30. Aurélie Dalmat, interview with the author, 15 July 2005, Fort-de-France, Martinique.

31. Majumdar Margaret A., Postcoloniality: The French Dimension (New York: Berghahn Books, 2007).

32. Gilbert and Tompkins, 2.

33. Ibid., 3.

34. Ibid., 257.

35. “On n'en est plus au niveau de ‘Qui sommes-nous?’ … ‘Quelle est notre identité?’ L'identité, elle est. Moi, personnellement je ne me pose plus la question de l'identité, je la ressens très profondément, sans complexe, sans amertume…. On ne peut pas assimiler cela! Quand je lis Dostoïevsky je ne suis pas Russe, or je peux entrer dans la peau des personnages et Les Frères Karamazov, ça me passionne! J'aime Tchekov! Donc je crois que n'importe qui peut comprendre l'âme d'un Antillais s'il prend la peine de (se) pénétrer lui-même.” John Christiane Makward and Adam, “Faire son théâtre en Martinique: Ina Césaire et Michèle Césaire,” Oeuvres et Critiques 26.1 (2001): 110–21, at 116. [This and any other translations otherwise unattributed are my own.]

36. See Pavis Patrice, “Introduction: Towards a Theory of Interculturalism in Theatre?” in The Intercultural Performance Reader, ed. Pavis Patrice (London: Routledge, 1996), 121.

37. Gilbert and Tompkins, 9.

38. Bharucha Rustom, “Peter Brook's Mahabharata: A View from India,” in Theatre and the World: Essays on Performance and the Politics of Culture, ed. Bharucha (London: Routledge, 1993), 6887, at 70. [Also in Peter Brook and the Mahabharata: Critical Perspectives, ed. David Williams (London: Routledge, 1991), 228–52.]

39. Ibid., 84.

40. Peter Brook, “The Culture of Links,” in Intercultural Performance Reader, ed. Pavis, 63–6.

41. Gilbert and Tompkins, 10.

42. Balme, Decolonizing the Stage, 11, 17.

43. Ibid., 271–2.

44. Condé Maryse, An tan revolisyon: Elle court, elle court la liberté. Pointe-à-Pitre: Conseil Régional de la Guadeloupe, 1989; Maryse Condé, with Doris Y. Kadish,and Jean-Pierre Joseph Piriou, In the Time of the Revolution. (Electronic Edition) by Alexander Street Press, L.L.C., Alexandria, VA 2009. © Maryse Condé, Doris Y. Kadish, and Jean-Pierre Joseph Piriou, 1989. Available at: http://solomon.bld2.alexanderstreet.com.turing.library.northwestern.edu/cgi-bin/asp/philo//navigate.pl?bld2.928.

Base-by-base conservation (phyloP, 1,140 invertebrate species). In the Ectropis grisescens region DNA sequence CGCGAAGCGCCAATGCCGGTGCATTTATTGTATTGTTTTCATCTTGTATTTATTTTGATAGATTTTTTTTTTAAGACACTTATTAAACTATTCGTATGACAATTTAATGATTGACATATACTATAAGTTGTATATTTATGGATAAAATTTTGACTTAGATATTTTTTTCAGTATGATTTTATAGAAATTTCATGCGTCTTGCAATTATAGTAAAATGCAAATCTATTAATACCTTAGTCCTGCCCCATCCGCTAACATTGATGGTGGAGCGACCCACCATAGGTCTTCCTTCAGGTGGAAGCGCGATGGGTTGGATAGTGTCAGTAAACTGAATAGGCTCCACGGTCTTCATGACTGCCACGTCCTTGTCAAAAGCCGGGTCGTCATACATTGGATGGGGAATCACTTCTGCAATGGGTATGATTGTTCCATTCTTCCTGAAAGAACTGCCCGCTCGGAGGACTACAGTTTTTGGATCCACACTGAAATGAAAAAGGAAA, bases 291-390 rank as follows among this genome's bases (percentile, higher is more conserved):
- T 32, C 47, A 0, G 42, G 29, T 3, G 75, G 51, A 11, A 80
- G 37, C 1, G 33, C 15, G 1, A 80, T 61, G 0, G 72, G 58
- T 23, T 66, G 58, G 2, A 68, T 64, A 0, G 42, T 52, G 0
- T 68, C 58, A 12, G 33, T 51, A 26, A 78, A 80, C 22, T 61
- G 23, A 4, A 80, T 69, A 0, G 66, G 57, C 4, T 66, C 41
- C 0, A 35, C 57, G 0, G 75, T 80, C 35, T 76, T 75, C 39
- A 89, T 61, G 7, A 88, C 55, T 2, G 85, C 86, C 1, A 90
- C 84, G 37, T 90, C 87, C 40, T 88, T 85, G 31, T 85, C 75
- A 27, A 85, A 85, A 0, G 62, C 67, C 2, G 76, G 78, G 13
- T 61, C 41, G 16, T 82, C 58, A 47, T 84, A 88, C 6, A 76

45. See Makward, “Reading Maryse Condé's Theatre,” 686.

46. “Je me suis inspirée de l'occasion de sortir l'ethnologie de son ghetto de specialists et de le restituer à ceux qui sont les premiers concernés”; Césaire quoted in Ruben Gachy, “Les mémoires d'Isles: Maman N et maman F,” POCO (October 1983): 32–3.

47. Quotations are most often taken from Christiane Makward and Judith Miller's published text, which was written after the production. At the Département des Arts du spectacle at the Bibliothèque nationale de France in Paris [hereafter BnF], I consulted the archival collection on the Théâtre du Campagnol, which houses various performance scripts that I compared with the published text, as well as production reviews.

48. “Pointillieux, on l'imagine, sur les plans politique, linguistique, et cutané.” Makward, “De bouche à oreille à bouche,” 138.

49. “Libéral sans doute, mais modeste, mal informé des réalités antillaises et éventuellement, à la fibre patriotique sensible.” Ibid.

50. Bridget Jones notes that the “judicious” use of Creole “prove[s] no obstacle to varied audiences,” arguing that theatre is a place where “barriers of verbal incomprehension [can] be overcome.” Jones, “Two Plays by Ina Césaire,” 228, 231. Stéphanie Bérard makes a similar claim, pointing out that Césaire's Hermance uses Creole mostly to rephrase claims already made in French. Bérard, “Creole ou/et Français: le multilinguisme dans Mémoires d'Isles d'Ina Césaire,” Glottopol 3 (January 2004): 122–30, at 123.

51. Aimé Césaire: Une Tempête (Paris: Seuil, 1969); La Tragédie du Roi Christophe (Paris: Présence Africaine, 1970); Une Saison au Congo (Paris: Seuil, 1967).

52. See Christopher Balme's theorization of the semiotics of postcolonial drama; Balme, “Syncretic Theatre: The Semiotics of Postcolonial Drama and Wole Soyinka's Death and the King's Horseman,” in New Theatre in Francophone and Anglophone Africa, ed. Fuchs Anne (Amsterdam: Rodopi, 1999), 209–28, at 227.

53. Aching Gerard, Masking and Power: Carnival and Popular Culture in the Caribbean (Minneapolis: University of Minnesota Press, 2002), 6.

54. Gilbert and Tompkins (172) make this conclusion for a very similar case study, Jack Davis's The Dreamers.

55. Césaire, Island Memories, 52.

56. See Glissant Edouard, Poetics of Relation, trans. Wing Betsy (Ann Arbor: University of Michigan Press, 1997).

57. Glissant Edouard, “The Unforeseeable Diversity of the World,” trans. Saussy Haun, in Beyond Dichotomies: Histories, Identities, Cultures, and the Challenge of Globalization, ed. Mudimbe-Boyi Elisabeth (Albany: State University of New York, 2002), 287–95, at 290.

58. Jones, “Two Plays by Ina Césaire,” 226.

59. Penchenat quoted in Mireille Lespinasse, “Les Violons du Bal,” Avant Scène, consulted at Département des Arts du spectacle, BnF.

60. Makward, “De bouche à oreille à bouche,” 134.

61. “La mémoire des peuples et de cultures.” Césaire quoted in Gachy, 32.

62. Jones, “Two Plays by Ina Césaire,” 225–6.

63. “A cela s'ajoute le jeu des comédiennes qui sont elles-même antillaises, et qui m'ont aidée en apportant leurs vécus, leurs souvenirs, enrichissant le texte, elles ont retrouvé des gestes naturellement, la recherché a été dépassée par la vie, et aussi la mise en scène de Jean-Claude Penchenat qui connaît, il est vrai, très peu les Antilles.” Césaire quoted in Gachy, 33.

64. “Le mécanisme de la mémoire, quelque chose qui m'est cher!”; Penchenat quoted in Lespinasse.